1 reply
  • u
    The misconception is by media at large. I have both the German version and the English version of "Du Hast" (Du Hasst), the song explicitly states in clear English on the English version "You Hate Me", and when further listening is done, the entire song is speaking of 1st person rebelling against oppression of 2nd person whom is target of the word "du" (you - as used to one you refuse to acknowledge, rather than sei, which refers to one whom is known and acknowledged).

    If sei is getting married then the 2nd person would be addressed as "sei hast mich". Yet the song in German uses "du hast mich" which states clearly the 2nd person is no friendly individual, therefore. There is no double meaning and furthermore. Any non-English word, name, etc. Always get doubled down into English pronunciation. Hence "Du hasst mich" gets one's removed in hasst producing "du hast miche", as I stated. Misconception due to media at large.

    You hate...
    You hate me...
    You hate me to say (reason with you)
    And I did not obey (I stood my ground)

    Will you until killed (leave this place)
    Be in support of "germany's (3rd riech) oppressive reign forever...

    Nooooooo (in English, Rammstein stated "NEVER!")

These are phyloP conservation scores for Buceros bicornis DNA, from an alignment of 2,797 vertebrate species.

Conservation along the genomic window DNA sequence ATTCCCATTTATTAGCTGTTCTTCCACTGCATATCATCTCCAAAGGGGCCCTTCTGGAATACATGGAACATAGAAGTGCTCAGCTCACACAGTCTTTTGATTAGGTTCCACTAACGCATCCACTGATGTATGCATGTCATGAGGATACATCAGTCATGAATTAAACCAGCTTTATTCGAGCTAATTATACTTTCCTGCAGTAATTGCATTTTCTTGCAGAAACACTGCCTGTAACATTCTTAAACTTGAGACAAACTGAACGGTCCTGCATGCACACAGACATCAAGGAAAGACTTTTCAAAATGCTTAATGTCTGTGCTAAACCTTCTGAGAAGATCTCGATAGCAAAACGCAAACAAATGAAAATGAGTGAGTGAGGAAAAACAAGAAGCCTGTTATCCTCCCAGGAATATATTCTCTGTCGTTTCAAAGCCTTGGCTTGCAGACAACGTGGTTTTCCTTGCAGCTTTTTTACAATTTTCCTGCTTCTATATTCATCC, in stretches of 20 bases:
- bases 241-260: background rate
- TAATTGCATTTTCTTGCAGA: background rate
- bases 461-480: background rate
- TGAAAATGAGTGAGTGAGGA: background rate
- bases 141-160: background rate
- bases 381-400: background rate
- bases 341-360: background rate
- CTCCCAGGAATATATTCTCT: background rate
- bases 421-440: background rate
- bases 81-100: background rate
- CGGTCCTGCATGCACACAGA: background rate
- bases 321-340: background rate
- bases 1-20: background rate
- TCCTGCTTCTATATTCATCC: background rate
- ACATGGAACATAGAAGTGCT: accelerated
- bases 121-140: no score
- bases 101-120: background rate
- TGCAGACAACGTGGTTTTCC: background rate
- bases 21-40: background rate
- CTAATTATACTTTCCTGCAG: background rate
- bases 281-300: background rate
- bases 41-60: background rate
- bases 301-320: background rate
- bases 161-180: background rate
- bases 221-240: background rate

Will you until killed be her (her is the 3rd reich) armed forces
    her supporter (not a defector), to remain inside her (or imprisoned for not complying)

    Nooooooo (in English, Rammstein stated "NEVER!")"

    Point is that this song is absolutely not about a woman. It is purely anti oppressive against one who hurt so many, Rammstein also has song "Hitler", "Links 2 3 4", etc. All about oppression and how it hurts many.

    Hard ideology of sie vs du. A man on trial, standing accused of murder, as he cries, self defense. Sir, before the attack, did the person who attacked you say anything? Ummm, yes he did, he said "you hate me". Ok, did you ever meet or know this person before the attack? No, I never saw the man before. Ok, when he came, what was the exact words he said? He looked at me and screamed "sie hasst miche!" and then came at me. So he spoke German? Yes sir, he spoke that, whether it is German or not, I do not know, but that is what he said.